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7. Ratification of START II

Reuters (Ivan Rodin, "START-2 PACT ON DUMA '99 PLAN BUT FATE IN FOG," Moscow, 12/22/98) and the Washington Post (David Hoffman, "RUSSIAN PARLIAMENT DELAYS WORK ON START II TREATY," 12/23/98, 16) reported that the Russian Duma has kept a ratification debate on the START II nuclear arms reduction treaty on its agenda for 1999, despite criticism of US strikes against Iraq. Vladimir Ryzhkov, first deputy speaker of the State Duma, said Tuesday that inclusion of the debate in the spring session starting on January 12 "signals [the Duma's] intention to continue work on this international treaty." He added, however, "The document is on the agenda but there is no guarantee that it will be ratified or discussed during the spring session." Duma speaker Gennady Seleznyov said Tuesday, "By giving the order to bomb Iraq, the U.S. president and British prime minister raised a serious obstacle on the path to ratification of START-2. We are now not reviewing this document." However Roman Popkovich, chairman of the Duma defense committee, stated, "The postponement [of debate] is in no way linked to the bombardment of Iraq.... We had received the government's feasibility study for the development of the strategic nuclear forces and we needed time to study those materials." He added that he was convinced "Russia is more than anyone interested in the pact." Popkovich said that the Duma could debate the ratification in the second half of February. [Ed. note: This article was carried in the US Department of Defense's Early Bird news service.]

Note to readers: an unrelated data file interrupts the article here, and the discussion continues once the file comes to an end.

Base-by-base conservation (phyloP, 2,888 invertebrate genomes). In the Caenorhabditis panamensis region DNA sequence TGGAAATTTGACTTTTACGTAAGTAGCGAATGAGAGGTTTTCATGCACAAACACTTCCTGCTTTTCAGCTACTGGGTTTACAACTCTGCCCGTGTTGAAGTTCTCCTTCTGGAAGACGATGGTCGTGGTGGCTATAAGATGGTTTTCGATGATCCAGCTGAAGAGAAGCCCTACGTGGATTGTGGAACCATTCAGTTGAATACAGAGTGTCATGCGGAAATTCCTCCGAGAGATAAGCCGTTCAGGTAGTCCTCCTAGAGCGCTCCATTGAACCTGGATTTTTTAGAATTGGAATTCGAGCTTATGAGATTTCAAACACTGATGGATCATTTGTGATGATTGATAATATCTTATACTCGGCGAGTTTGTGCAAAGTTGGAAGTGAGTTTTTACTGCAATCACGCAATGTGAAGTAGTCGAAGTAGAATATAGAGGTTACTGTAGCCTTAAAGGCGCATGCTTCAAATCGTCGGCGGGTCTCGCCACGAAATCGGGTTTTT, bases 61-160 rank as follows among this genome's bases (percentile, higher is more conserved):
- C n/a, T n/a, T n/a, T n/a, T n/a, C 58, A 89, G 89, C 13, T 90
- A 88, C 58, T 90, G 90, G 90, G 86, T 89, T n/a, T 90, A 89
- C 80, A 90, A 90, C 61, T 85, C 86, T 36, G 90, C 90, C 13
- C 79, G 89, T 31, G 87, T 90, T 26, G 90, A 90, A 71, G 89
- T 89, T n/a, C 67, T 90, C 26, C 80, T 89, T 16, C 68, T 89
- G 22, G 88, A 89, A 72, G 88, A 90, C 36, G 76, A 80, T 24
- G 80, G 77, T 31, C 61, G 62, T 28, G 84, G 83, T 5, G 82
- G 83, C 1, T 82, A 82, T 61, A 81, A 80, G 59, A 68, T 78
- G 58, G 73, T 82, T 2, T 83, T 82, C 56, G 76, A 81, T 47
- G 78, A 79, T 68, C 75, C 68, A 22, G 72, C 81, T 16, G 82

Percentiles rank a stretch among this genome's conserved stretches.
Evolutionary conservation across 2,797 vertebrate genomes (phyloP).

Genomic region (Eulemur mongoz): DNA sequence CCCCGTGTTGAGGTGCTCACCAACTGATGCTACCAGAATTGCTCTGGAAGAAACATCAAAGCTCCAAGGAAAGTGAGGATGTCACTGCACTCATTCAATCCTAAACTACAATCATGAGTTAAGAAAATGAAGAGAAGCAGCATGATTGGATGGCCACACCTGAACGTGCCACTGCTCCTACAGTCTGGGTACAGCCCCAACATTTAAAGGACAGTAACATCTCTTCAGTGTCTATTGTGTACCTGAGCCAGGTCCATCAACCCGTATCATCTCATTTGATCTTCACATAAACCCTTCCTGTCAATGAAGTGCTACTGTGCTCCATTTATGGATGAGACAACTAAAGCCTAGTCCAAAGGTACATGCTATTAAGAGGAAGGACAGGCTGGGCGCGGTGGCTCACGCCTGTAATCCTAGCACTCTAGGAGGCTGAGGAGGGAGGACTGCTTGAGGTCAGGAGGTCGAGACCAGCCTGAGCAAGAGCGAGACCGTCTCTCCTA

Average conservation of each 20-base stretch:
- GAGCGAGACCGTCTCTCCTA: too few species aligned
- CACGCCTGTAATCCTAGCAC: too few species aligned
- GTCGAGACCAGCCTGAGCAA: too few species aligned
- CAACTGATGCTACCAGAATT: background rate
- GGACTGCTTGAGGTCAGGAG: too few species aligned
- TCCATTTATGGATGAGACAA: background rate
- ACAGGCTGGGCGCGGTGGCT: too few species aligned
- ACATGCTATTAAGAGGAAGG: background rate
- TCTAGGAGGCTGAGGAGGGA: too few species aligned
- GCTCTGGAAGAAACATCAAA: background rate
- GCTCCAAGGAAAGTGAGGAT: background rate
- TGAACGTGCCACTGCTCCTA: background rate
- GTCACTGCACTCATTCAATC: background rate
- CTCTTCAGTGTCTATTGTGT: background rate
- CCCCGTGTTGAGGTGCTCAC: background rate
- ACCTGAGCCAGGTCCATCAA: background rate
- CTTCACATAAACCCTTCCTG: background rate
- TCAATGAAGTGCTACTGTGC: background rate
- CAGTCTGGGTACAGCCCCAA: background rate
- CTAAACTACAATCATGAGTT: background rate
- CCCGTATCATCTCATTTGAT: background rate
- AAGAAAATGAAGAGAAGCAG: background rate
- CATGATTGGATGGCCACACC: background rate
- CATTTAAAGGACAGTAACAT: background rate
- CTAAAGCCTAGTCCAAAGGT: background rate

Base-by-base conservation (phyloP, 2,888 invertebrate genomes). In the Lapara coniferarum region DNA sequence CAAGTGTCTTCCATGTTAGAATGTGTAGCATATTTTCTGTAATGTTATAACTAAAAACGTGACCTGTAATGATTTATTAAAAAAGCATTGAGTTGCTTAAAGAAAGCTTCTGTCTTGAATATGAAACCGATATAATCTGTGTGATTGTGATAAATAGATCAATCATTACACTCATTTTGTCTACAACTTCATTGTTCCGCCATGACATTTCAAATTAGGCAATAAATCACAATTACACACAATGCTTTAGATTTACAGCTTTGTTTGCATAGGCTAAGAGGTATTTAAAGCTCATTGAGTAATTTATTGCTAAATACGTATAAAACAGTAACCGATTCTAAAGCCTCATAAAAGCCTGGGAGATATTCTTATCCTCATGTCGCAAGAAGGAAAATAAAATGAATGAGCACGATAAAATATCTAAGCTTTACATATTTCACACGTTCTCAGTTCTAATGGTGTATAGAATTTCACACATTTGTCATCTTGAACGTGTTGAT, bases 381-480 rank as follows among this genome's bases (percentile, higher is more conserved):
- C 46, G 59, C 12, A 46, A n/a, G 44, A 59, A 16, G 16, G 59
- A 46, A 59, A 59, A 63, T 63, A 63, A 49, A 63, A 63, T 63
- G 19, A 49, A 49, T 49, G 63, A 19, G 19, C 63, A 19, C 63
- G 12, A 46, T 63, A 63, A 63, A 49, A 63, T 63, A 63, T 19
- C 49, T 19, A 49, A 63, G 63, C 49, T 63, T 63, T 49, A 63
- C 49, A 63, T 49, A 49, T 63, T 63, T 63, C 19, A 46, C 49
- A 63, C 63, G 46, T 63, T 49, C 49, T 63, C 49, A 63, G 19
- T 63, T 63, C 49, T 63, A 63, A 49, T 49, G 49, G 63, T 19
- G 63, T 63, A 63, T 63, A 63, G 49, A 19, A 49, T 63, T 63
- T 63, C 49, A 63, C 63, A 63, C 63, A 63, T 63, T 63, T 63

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8. US-Pakistan Fighter Dispute

The Associated Press ("U.S. STRIKES DEAL WITH PAKISTAN ON DECADE-OLD SALE OF F-16S," Washington, 12/23/98) reported that US officials said that the US and Pakistan have worked out an agreement under which Pakistan will be compensated for US-made F-16 fighter planes that it bought but never received. In exchange, Pakistan will withdraw its claim to the planes. The officials said that New Zealand has agreed to lease or buy all of the aircraft, with all proceeds to be used to reimburse the US Treasury for the money paid to Pakistan. Pakistan also will receive US$2.3 million from the US Defense Department as a refund from a prior sale of some of the equipment associated with the F-16s. US President Bill Clinton said in a White House statement, "I have long sought an equitable solution to this difficult problem, and I am pleased that Prime Minister Sharif and I have been able to reach agreement."

II. People's Republic of China

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1. ROK Contributions to US Military Costs